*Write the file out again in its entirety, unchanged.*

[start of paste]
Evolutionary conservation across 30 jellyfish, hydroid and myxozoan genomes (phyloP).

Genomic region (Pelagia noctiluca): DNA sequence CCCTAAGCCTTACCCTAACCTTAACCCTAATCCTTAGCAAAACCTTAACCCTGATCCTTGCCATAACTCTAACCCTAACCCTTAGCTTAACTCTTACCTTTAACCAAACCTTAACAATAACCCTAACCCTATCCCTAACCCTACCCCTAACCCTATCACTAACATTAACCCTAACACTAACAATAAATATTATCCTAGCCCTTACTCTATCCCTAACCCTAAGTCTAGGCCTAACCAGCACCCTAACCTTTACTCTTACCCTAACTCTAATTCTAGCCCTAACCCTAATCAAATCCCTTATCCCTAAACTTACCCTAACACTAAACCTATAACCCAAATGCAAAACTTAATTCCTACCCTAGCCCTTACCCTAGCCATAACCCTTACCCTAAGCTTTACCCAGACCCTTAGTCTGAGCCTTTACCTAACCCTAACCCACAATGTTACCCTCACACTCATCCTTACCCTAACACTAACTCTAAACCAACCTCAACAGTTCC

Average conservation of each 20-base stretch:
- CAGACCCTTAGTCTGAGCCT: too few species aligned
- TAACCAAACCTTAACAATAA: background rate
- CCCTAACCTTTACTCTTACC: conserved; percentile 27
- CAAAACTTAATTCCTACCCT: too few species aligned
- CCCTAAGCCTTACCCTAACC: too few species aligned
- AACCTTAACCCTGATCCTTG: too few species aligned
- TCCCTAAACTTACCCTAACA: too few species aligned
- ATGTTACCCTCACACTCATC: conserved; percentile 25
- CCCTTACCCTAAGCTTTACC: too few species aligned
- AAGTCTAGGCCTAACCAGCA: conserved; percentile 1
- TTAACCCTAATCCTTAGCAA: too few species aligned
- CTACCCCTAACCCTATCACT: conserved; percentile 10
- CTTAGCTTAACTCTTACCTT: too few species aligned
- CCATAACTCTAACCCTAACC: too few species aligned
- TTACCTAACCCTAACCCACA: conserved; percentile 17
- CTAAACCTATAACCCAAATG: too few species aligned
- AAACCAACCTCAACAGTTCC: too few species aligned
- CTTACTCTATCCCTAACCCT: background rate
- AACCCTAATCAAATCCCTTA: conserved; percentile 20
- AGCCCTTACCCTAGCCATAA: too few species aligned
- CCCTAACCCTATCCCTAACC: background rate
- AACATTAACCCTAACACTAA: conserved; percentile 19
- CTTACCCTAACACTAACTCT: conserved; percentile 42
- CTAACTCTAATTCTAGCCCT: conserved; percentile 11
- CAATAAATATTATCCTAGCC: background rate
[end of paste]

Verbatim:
Evolutionary conservation across 30 jellyfish, hydroid and myxozoan genomes (phyloP).

Genomic region (Pelagia noctiluca): DNA sequence CCCTAAGCCTTACCCTAACCTTAACCCTAATCCTTAGCAAAACCTTAACCCTGATCCTTGCCATAACTCTAACCCTAACCCTTAGCTTAACTCTTACCTTTAACCAAACCTTAACAATAACCCTAACCCTATCCCTAACCCTACCCCTAACCCTATCACTAACATTAACCCTAACACTAACAATAAATATTATCCTAGCCCTTACTCTATCCCTAACCCTAAGTCTAGGCCTAACCAGCACCCTAACCTTTACTCTTACCCTAACTCTAATTCTAGCCCTAACCCTAATCAAATCCCTTATCCCTAAACTTACCCTAACACTAAACCTATAACCCAAATGCAAAACTTAATTCCTACCCTAGCCCTTACCCTAGCCATAACCCTTACCCTAAGCTTTACCCAGACCCTTAGTCTGAGCCTTTACCTAACCCTAACCCACAATGTTACCCTCACACTCATCCTTACCCTAACACTAACTCTAAACCAACCTCAACAGTTCC

Average conservation of each 20-base stretch:
- CAGACCCTTAGTCTGAGCCT: too few species aligned
- TAACCAAACCTTAACAATAA: background rate
- CCCTAACCTTTACTCTTACC: conserved; percentile 27
- CAAAACTTAATTCCTACCCT: too few species aligned
- CCCTAAGCCTTACCCTAACC: too few species aligned
- AACCTTAACCCTGATCCTTG: too few species aligned
- TCCCTAAACTTACCCTAACA: too few species aligned
- ATGTTACCCTCACACTCATC: conserved; percentile 25
- CCCTTACCCTAAGCTTTACC: too few species aligned
- AAGTCTAGGCCTAACCAGCA: conserved; percentile 1
- TTAACCCTAATCCTTAGCAA: too few species aligned
- CTACCCCTAACCCTATCACT: conserved; percentile 10
- CTTAGCTTAACTCTTACCTT: too few species aligned
- CCATAACTCTAACCCTAACC: too few species aligned
- TTACCTAACCCTAACCCACA: conserved; percentile 17
- CTAAACCTATAACCCAAATG: too few species aligned
- AAACCAACCTCAACAGTTCC: too few species aligned
- CTTACTCTATCCCTAACCCT: background rate
- AACCCTAATCAAATCCCTTA: conserved; percentile 20
- AGCCCTTACCCTAGCCATAA: too few species aligned
- CCCTAACCCTATCCCTAACC: background rate
- AACATTAACCCTAACACTAA: conserved; percentile 19
- CTTACCCTAACACTAACTCT: conserved; percentile 42
- CTAACTCTAATTCTAGCCCT: conserved; percentile 11
- CAATAAATATTATCCTAGCC: background rate